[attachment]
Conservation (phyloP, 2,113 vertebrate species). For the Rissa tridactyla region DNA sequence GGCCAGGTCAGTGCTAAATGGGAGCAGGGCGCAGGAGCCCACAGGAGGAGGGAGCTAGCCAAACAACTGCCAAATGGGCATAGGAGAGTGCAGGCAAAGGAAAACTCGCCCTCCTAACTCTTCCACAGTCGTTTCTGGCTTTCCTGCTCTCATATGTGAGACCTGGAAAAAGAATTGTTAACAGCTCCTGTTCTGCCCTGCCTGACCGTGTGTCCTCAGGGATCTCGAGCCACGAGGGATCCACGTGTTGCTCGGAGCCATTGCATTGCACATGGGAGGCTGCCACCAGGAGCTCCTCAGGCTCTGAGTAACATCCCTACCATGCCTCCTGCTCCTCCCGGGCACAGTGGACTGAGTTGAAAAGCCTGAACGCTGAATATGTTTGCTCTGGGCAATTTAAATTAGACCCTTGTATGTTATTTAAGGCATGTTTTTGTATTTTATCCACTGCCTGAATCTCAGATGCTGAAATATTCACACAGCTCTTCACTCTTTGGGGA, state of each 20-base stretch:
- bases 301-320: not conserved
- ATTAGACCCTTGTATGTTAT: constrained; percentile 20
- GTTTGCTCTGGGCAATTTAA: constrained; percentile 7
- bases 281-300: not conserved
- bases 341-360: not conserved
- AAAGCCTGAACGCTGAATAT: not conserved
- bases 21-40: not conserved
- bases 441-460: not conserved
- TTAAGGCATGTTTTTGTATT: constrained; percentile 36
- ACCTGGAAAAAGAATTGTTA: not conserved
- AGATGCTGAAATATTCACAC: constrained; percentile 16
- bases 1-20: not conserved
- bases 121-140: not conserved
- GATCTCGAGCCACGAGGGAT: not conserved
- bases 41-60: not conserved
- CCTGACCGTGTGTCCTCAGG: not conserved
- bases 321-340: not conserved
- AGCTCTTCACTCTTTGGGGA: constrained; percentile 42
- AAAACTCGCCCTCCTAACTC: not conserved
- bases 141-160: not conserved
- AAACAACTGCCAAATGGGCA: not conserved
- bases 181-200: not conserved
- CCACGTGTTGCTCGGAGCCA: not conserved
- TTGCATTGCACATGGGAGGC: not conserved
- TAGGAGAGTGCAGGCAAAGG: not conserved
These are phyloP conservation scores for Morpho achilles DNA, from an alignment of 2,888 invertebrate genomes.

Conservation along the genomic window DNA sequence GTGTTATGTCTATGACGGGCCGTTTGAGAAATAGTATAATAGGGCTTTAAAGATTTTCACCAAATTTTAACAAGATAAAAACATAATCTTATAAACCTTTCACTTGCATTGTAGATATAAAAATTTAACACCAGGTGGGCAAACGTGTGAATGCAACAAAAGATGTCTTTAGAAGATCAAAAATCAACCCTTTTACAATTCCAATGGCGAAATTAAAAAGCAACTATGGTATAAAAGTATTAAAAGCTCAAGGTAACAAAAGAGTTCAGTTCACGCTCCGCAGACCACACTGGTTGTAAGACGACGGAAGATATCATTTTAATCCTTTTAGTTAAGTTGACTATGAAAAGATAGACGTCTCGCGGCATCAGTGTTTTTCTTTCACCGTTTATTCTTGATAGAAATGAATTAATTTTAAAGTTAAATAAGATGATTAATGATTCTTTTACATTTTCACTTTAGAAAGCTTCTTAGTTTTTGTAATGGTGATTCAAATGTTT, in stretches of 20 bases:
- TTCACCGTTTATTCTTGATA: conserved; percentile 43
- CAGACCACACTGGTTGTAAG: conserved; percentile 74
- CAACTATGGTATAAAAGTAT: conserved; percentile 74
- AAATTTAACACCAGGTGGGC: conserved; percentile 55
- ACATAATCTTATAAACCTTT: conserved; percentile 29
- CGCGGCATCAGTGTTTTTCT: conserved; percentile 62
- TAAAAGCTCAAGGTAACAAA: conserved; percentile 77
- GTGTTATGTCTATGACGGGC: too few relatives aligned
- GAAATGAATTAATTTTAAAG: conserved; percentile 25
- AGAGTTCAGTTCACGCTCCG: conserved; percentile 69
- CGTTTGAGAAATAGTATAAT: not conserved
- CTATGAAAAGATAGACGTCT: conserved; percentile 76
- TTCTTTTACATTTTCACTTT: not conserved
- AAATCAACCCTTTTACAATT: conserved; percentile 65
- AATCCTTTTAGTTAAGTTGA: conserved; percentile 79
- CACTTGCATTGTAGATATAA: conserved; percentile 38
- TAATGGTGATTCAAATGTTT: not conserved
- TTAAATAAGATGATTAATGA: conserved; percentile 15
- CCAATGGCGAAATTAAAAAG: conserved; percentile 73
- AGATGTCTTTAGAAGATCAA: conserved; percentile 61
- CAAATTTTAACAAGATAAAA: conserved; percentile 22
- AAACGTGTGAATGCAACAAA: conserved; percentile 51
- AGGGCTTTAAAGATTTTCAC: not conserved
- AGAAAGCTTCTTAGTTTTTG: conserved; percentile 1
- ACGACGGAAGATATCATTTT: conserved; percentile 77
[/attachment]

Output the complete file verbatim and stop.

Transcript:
Conservation (phyloP, 2,113 vertebrate species). For the Rissa tridactyla region DNA sequence GGCCAGGTCAGTGCTAAATGGGAGCAGGGCGCAGGAGCCCACAGGAGGAGGGAGCTAGCCAAACAACTGCCAAATGGGCATAGGAGAGTGCAGGCAAAGGAAAACTCGCCCTCCTAACTCTTCCACAGTCGTTTCTGGCTTTCCTGCTCTCATATGTGAGACCTGGAAAAAGAATTGTTAACAGCTCCTGTTCTGCCCTGCCTGACCGTGTGTCCTCAGGGATCTCGAGCCACGAGGGATCCACGTGTTGCTCGGAGCCATTGCATTGCACATGGGAGGCTGCCACCAGGAGCTCCTCAGGCTCTGAGTAACATCCCTACCATGCCTCCTGCTCCTCCCGGGCACAGTGGACTGAGTTGAAAAGCCTGAACGCTGAATATGTTTGCTCTGGGCAATTTAAATTAGACCCTTGTATGTTATTTAAGGCATGTTTTTGTATTTTATCCACTGCCTGAATCTCAGATGCTGAAATATTCACACAGCTCTTCACTCTTTGGGGA, state of each 20-base stretch:
- bases 301-320: not conserved
- ATTAGACCCTTGTATGTTAT: constrained; percentile 20
- GTTTGCTCTGGGCAATTTAA: constrained; percentile 7
- bases 281-300: not conserved
- bases 341-360: not conserved
- AAAGCCTGAACGCTGAATAT: not conserved
- bases 21-40: not conserved
- bases 441-460: not conserved
- TTAAGGCATGTTTTTGTATT: constrained; percentile 36
- ACCTGGAAAAAGAATTGTTA: not conserved
- AGATGCTGAAATATTCACAC: constrained; percentile 16
- bases 1-20: not conserved
- bases 121-140: not conserved
- GATCTCGAGCCACGAGGGAT: not conserved
- bases 41-60: not conserved
- CCTGACCGTGTGTCCTCAGG: not conserved
- bases 321-340: not conserved
- AGCTCTTCACTCTTTGGGGA: constrained; percentile 42
- AAAACTCGCCCTCCTAACTC: not conserved
- bases 141-160: not conserved
- AAACAACTGCCAAATGGGCA: not conserved
- bases 181-200: not conserved
- CCACGTGTTGCTCGGAGCCA: not conserved
- TTGCATTGCACATGGGAGGC: not conserved
- TAGGAGAGTGCAGGCAAAGG: not conserved
These are phyloP conservation scores for Morpho achilles DNA, from an alignment of 2,888 invertebrate genomes.

Conservation along the genomic window DNA sequence GTGTTATGTCTATGACGGGCCGTTTGAGAAATAGTATAATAGGGCTTTAAAGATTTTCACCAAATTTTAACAAGATAAAAACATAATCTTATAAACCTTTCACTTGCATTGTAGATATAAAAATTTAACACCAGGTGGGCAAACGTGTGAATGCAACAAAAGATGTCTTTAGAAGATCAAAAATCAACCCTTTTACAATTCCAATGGCGAAATTAAAAAGCAACTATGGTATAAAAGTATTAAAAGCTCAAGGTAACAAAAGAGTTCAGTTCACGCTCCGCAGACCACACTGGTTGTAAGACGACGGAAGATATCATTTTAATCCTTTTAGTTAAGTTGACTATGAAAAGATAGACGTCTCGCGGCATCAGTGTTTTTCTTTCACCGTTTATTCTTGATAGAAATGAATTAATTTTAAAGTTAAATAAGATGATTAATGATTCTTTTACATTTTCACTTTAGAAAGCTTCTTAGTTTTTGTAATGGTGATTCAAATGTTT, in stretches of 20 bases:
- TTCACCGTTTATTCTTGATA: conserved; percentile 43
- CAGACCACACTGGTTGTAAG: conserved; percentile 74
- CAACTATGGTATAAAAGTAT: conserved; percentile 74
- AAATTTAACACCAGGTGGGC: conserved; percentile 55
- ACATAATCTTATAAACCTTT: conserved; percentile 29
- CGCGGCATCAGTGTTTTTCT: conserved; percentile 62
- TAAAAGCTCAAGGTAACAAA: conserved; percentile 77
- GTGTTATGTCTATGACGGGC: too few relatives aligned
- GAAATGAATTAATTTTAAAG: conserved; percentile 25
- AGAGTTCAGTTCACGCTCCG: conserved; percentile 69
- CGTTTGAGAAATAGTATAAT: not conserved
- CTATGAAAAGATAGACGTCT: conserved; percentile 76
- TTCTTTTACATTTTCACTTT: not conserved
- AAATCAACCCTTTTACAATT: conserved; percentile 65
- AATCCTTTTAGTTAAGTTGA: conserved; percentile 79
- CACTTGCATTGTAGATATAA: conserved; percentile 38
- TAATGGTGATTCAAATGTTT: not conserved
- TTAAATAAGATGATTAATGA: conserved; percentile 15
- CCAATGGCGAAATTAAAAAG: conserved; percentile 73
- AGATGTCTTTAGAAGATCAA: conserved; percentile 61
- CAAATTTTAACAAGATAAAA: conserved; percentile 22
- AAACGTGTGAATGCAACAAA: conserved; percentile 51
- AGGGCTTTAAAGATTTTCAC: not conserved
- AGAAAGCTTCTTAGTTTTTG: conserved; percentile 1
- ACGACGGAAGATATCATTTT: conserved; percentile 77